Glendale Building Department Revisited — Wow!

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V.I.P. Trust Deed Company

In a previous column I complained and expounded on the “hidden Glendale tax.” The bottom line of that column was that local professionals, contractors, builders, architects, engineers, property owners, etc. were beside themselves with frustration in dealing with the building department in Glendale.

Though I authored a column on the same subject about five years ago, this column really has made its way around Glendale. Since I know many, many people in Glendale, my “antenna” is pretty good. I have received phone calls or e-mail from an ex-mayor, an ex-city manager, contractors, architects, etc. I am aware that my previous article has been passed around the building department, Glendale Water and Power, builders, etc. There is only one other subject I write about that strikes this common chord around local citizens: “lending money to friends and relatives.”

In my previous column, I purposely omitted actual stories of the unbelievable bureaucratic crap that takes place. I have now decided to spotlight a few of these absurdities from time to time and ask that you contact me with horror stories of your own when trying to open a business, remodel your property, build a house, etc. I assure you this is not a crusade to single handedly change this problem, but it should shed light on a problem area that needs illumination. What follows is an actual horror story. Again, I solicit your personal experiences.

As I said in the previous column, I have not personally suffered from this problem but have witnessed the suffering of many others. Though today’s horror story is a DESIGN REVIEW BOARD PROBLEM, it is indicative of the crap that one faces.

Approximately seven or eight years ago, a retired lady built a beautiful house in Glendale. The house was virtually complete, including roofing, stucco, electric, windows, air conditioning, etc. All that remained to be done were interior drywall, carpets, cabinets, fixtures, etc. Unfortunately, during the real estate crunch in the mid-1990’s the house was never finished and the permit EXPIRED. Because the permits had expired the owner, now over 80 years old, was unable to deal with the huge obstacles necessary to finish the process. Remember, it was 90% complete. The woman sold this property unfinished to a Glendale broker who then went through the hurdles of finishing the project. Those hurdles included a variance for set-backs and a conditional use permit for a zone change, as both the set-back requirements and the zoning had changed (lot size) after the permit lapse. That should have been the hard part, but it wasn’t, and there were no real problems at this point.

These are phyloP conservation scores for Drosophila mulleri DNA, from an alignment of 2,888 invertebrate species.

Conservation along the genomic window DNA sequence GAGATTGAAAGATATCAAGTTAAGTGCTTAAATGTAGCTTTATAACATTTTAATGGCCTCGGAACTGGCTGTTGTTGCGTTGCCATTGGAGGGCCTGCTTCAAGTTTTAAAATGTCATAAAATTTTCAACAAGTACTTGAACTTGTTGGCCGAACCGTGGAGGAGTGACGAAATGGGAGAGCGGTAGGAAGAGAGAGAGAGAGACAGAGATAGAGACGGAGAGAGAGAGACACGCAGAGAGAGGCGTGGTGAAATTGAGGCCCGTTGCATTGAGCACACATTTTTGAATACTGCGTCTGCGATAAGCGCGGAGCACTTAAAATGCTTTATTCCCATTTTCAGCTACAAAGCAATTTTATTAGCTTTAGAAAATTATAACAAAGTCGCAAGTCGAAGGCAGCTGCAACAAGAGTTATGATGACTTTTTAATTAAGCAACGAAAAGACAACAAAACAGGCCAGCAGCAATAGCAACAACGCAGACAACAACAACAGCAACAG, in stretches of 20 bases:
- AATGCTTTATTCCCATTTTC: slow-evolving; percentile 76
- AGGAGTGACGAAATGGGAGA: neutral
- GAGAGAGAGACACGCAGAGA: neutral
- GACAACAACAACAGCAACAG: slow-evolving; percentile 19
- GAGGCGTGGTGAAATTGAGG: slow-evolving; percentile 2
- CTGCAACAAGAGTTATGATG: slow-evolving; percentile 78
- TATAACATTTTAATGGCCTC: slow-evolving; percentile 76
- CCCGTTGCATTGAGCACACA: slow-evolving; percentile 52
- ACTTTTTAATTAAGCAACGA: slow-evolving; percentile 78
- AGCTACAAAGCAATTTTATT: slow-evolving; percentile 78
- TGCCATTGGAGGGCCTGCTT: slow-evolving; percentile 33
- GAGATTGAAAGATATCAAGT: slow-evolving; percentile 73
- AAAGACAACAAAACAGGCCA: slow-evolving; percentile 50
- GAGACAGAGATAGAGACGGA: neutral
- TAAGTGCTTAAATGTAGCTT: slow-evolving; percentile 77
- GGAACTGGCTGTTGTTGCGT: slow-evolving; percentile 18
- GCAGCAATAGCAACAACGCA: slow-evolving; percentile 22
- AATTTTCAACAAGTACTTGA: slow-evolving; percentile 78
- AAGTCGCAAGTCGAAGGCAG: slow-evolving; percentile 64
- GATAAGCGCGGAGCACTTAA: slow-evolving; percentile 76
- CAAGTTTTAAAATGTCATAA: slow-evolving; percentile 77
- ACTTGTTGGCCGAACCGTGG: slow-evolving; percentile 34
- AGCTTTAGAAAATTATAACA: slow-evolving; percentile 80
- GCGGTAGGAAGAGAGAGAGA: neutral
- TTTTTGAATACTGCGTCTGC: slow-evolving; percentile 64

Now comes the real problem. Since the permit had expired, it was necessary to go back through the Design Review Board. Imagine the new owner’s horror when the Design Review Board didn’t like the look of the “finished house.” Trust me, it was gorgeous. They didn’t like the gabled roof and wanted it changed to a hip roof. They then wanted a balcony put on the master bedroom, which required putting in a new wall, new windows, etc. Then they didn’t like the gorgeous arched windows in the front of the house and demanded a change in the already installed windows. This would necessitate tearing out the windows and surrounding stucco. Too bad. Then the Design Review Board required the installation of many cypress trees for the neighbors’ privacy. When this eventually went back through the Planning Department, it was discovered that cypress trees are a fire hazard and the rules required that the whole thing be sent back to the Design Review Board for further consideration, i.e. further delay and another fee. At the time I heard about this, I was so incensed I offered to “make a few phone calls.” After all, if the light of day had fallen on this fiasco, it would have made front page news in the local papers. The new owner begged me not to expose this, as he was petrified of retribution from the city.

Can you imagine ripping apart a gorgeous house for the whims of a few? Frank Lloyd Wright would turn over in his grave at the mere mention of a Design Review Board. Is there an end to this whole story? Yes. The new owner ripped apart his house, ripped apart the roof, ripped out most of the air conditioning, most of the electric in the second floor, put in the new walls, changed the windows and then had to restucco the entire house (color match). The end result was a lot of real “pain and suffering” and approximately $50,000 in ridiculous costs to satisfy the power and whim of a few. Trust me, the original 90% finished house was ABSOLUTELY GORGEOUS.

Some other time I will tell you about a Design Review Board that spent 20 minutes discussing whether exterior earthquake plates should be square or turned 45 degrees to look like a diamond.

Are you still planning to build or model in Glendale? Good luck, and remember to send me your personal horror stories.

Peter Rosenthal
VIP Trust Deed Company